Sunday, April 21, 2024
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Mothae Mine boss resigns


…amid industry row with aviation company

Staff Reporters

Stephen Wetherall, the Lucapa Diamond Company CEO, is stepping down at the height of the Lesotho mining industry’s local participation controversy.

An Australian-based diamond miner and explorer with assets in Africa and Australia, Lucapa owns 70 per cent of Mothae diamond mine, with the Lesotho government holding the remaining 30 per cent.

Set to officially leave at the end of July after nine years with the company, Wetherall leaves the mine’s book in a healthier state after announcing that the last instalment of US$1.3 million in principal and interest on the original US$15 million Equigold debt, has been cleared.

Wetherall indicated it was time to explore other opportunities.

He stated that it was the right time for him to pursue new challenges elsewhere. He expressed pride in leaving behind a team of highly skilled individuals who will continue to advance Lucapa’s vision.

“I have thrived on the challenges put to me by the board and shareholders,” said Wetherall in a statement on Monday.

“We have together navigated the company successfully through a difficult pandemic, repaid all the project interest-bearing debt, successfully delivered and expanded two mining operations now generating solid margins, positioned the company for growth with future production from Merlin, and our kimberlite exploration program at Lulo is at an advanced and exciting phase,” he said.

“This is an appropriate time for me to take on other challenges.”

Wetherall’s resignation coincides with allegations that Lesotho’s diamond mines have violated local participation laws. Mohahlaula Airlines, a local airline company, claimed that diamond mining companies have neglected laws requiring them to engage local services for transporting diamonds out of the country.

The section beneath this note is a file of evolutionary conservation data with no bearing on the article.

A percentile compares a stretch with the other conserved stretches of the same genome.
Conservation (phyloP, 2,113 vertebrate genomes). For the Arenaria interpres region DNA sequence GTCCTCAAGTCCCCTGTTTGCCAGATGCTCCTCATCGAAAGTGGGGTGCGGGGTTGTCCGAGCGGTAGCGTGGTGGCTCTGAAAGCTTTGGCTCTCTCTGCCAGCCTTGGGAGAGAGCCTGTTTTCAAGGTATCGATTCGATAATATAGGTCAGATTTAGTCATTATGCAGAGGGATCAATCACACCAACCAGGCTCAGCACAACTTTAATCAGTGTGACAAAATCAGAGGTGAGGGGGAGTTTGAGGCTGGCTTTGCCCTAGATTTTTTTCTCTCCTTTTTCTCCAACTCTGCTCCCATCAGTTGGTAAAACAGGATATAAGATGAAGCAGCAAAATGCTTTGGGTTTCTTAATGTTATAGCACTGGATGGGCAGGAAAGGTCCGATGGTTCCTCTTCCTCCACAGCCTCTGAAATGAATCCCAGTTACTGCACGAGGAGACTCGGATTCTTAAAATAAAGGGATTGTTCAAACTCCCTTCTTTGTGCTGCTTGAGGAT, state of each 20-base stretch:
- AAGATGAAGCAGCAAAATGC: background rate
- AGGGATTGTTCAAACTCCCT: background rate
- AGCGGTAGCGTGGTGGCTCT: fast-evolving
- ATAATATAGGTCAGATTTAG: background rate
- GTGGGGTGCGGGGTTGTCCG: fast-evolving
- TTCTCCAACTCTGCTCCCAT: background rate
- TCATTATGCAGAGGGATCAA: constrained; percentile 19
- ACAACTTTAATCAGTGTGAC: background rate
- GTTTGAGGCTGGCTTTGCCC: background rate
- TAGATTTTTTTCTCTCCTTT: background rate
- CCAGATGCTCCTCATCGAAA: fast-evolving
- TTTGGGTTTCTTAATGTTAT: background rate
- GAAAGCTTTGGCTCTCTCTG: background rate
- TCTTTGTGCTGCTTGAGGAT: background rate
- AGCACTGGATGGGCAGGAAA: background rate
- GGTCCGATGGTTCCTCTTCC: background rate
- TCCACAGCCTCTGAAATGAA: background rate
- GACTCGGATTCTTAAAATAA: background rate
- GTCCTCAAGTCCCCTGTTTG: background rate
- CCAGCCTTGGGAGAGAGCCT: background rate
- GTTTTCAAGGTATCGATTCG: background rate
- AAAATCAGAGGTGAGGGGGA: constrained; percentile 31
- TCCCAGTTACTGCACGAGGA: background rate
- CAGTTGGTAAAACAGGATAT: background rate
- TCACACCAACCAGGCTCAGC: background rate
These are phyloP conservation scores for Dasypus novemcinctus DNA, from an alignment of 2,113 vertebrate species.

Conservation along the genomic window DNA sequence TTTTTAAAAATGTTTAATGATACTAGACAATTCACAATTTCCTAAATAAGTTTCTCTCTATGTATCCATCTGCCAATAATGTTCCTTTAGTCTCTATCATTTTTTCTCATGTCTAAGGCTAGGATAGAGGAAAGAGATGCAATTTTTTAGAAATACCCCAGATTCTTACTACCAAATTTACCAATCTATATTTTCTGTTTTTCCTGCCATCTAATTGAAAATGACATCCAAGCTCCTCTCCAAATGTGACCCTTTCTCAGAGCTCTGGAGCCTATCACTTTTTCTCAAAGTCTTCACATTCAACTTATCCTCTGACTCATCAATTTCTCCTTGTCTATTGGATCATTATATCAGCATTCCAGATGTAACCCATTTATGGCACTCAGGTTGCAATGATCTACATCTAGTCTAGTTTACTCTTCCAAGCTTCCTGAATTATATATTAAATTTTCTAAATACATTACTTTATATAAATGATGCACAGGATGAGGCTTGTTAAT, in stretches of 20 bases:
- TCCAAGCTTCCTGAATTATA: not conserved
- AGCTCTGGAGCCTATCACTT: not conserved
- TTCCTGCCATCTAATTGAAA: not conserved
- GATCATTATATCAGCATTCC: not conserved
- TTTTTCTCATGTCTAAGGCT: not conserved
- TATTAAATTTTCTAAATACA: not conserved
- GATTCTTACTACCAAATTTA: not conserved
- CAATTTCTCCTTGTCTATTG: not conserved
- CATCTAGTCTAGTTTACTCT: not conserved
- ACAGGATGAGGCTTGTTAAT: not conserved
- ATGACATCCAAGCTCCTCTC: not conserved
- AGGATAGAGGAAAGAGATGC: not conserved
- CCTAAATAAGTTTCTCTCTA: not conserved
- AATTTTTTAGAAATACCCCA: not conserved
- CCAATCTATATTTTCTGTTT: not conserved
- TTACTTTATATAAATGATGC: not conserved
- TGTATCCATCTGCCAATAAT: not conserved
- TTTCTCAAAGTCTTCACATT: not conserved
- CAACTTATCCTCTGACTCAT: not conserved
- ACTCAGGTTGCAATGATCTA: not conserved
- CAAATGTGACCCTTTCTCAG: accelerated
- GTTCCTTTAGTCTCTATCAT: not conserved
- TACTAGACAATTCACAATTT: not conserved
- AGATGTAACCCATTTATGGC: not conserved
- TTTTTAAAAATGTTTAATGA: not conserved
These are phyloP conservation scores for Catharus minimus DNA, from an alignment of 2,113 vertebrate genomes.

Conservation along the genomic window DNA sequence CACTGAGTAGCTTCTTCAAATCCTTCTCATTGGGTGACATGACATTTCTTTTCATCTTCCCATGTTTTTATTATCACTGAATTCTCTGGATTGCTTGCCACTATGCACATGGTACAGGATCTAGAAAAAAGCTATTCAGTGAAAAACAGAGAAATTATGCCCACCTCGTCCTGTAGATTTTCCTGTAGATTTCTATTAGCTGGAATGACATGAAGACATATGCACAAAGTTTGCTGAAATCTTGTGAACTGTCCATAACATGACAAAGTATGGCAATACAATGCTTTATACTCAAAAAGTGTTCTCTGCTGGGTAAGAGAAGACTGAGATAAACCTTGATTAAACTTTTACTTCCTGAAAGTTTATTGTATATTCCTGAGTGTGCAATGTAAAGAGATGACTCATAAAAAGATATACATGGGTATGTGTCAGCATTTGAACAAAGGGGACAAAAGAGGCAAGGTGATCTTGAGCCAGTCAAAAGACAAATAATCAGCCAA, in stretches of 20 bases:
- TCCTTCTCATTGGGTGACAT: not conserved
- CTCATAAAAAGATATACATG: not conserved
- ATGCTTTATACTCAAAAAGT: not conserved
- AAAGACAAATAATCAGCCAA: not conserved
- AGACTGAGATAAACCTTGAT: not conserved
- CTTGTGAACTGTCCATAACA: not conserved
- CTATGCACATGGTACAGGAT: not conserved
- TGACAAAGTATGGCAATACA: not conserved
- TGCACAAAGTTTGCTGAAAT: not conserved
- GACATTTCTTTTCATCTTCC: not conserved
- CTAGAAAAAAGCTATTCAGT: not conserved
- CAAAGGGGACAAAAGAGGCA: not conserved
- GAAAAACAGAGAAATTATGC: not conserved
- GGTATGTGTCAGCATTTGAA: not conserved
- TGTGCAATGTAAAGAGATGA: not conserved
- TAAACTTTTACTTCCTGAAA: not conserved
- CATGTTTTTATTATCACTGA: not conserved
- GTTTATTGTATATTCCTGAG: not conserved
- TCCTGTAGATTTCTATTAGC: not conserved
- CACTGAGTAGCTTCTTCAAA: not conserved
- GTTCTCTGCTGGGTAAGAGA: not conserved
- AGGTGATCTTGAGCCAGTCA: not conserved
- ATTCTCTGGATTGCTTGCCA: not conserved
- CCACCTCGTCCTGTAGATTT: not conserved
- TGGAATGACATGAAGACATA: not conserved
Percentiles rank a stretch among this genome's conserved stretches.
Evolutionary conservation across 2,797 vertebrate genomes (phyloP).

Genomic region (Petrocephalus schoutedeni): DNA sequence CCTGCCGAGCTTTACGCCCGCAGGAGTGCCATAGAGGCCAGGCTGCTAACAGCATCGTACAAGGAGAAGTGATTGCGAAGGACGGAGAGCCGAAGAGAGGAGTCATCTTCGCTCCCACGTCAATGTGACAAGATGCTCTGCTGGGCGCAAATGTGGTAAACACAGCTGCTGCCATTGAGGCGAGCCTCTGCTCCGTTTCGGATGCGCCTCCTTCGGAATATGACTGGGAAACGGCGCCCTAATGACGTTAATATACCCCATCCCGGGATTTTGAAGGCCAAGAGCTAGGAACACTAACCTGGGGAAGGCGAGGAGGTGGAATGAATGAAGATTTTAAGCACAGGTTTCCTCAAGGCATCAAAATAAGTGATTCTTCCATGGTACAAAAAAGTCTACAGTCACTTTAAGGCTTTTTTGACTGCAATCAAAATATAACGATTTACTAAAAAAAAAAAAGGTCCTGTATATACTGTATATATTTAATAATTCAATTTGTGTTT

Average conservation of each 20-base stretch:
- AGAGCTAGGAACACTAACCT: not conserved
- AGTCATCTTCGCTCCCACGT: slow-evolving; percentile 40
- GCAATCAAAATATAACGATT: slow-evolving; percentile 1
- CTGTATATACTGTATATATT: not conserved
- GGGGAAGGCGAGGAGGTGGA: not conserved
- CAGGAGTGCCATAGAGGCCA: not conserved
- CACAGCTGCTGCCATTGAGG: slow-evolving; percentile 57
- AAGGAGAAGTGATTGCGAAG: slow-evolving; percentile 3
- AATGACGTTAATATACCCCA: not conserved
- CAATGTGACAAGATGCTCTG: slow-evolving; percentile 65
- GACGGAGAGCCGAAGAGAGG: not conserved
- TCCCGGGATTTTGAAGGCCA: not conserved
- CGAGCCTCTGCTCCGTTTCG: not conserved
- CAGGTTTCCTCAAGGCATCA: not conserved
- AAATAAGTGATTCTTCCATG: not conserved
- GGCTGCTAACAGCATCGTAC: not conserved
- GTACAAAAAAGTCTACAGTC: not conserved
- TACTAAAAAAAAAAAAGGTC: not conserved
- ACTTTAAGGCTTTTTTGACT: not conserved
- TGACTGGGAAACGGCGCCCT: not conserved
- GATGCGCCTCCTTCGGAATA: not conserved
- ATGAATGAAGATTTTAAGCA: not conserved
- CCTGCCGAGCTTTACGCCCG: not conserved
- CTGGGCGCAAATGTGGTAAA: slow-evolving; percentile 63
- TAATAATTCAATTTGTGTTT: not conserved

Mohahlaula Airlines recently filed a criminal case against Mothae Diamond Mine, Letšeng Diamond Mine, Storm Mountain Diamonds, Liqhobong Diamond Mine, and the Department of Civil Aviation.

They allege that the companies fraudulently obtained temporary airspace permits (TASPs) after the suspension of such permits by the Director of Civil Aviation in 2022. Mohahlaula Airlines claims a potential revenue loss of M10 million between January 25 and March 28, 2023, as a result.

Phafane Nkotsi, CEO and founder of Mohahlaula Airlines stated that his company had identified a business opportunity in the general aviation and aerial survey market since 2017.

However, attempts to engage with diamond mines and other potential clients for charter and aerial survey services have been unsuccessful. They requested government intervention using provisions in the Mining and Minerals Act 2005 and Civil Aviation Act 2008 to compel the mines to utilize their services as required by the legislation.

The Lesotho Chamber of Mines, representing the mining companies, argued that they were being held hostage by Mohahlaula Airlines without government protection.

The Chamber expressed concern that a local company could wield such power without regulation. They accused the Director of Civil Aviation of abusing his authority and engaging in extortion on behalf of Mohahlaula Airlines. The issue highlights the ongoing dispute between Mohahlaula Airlines and diamond mining companies regarding compliance with local participation laws and the alleged misuse of temporary airspace permits.

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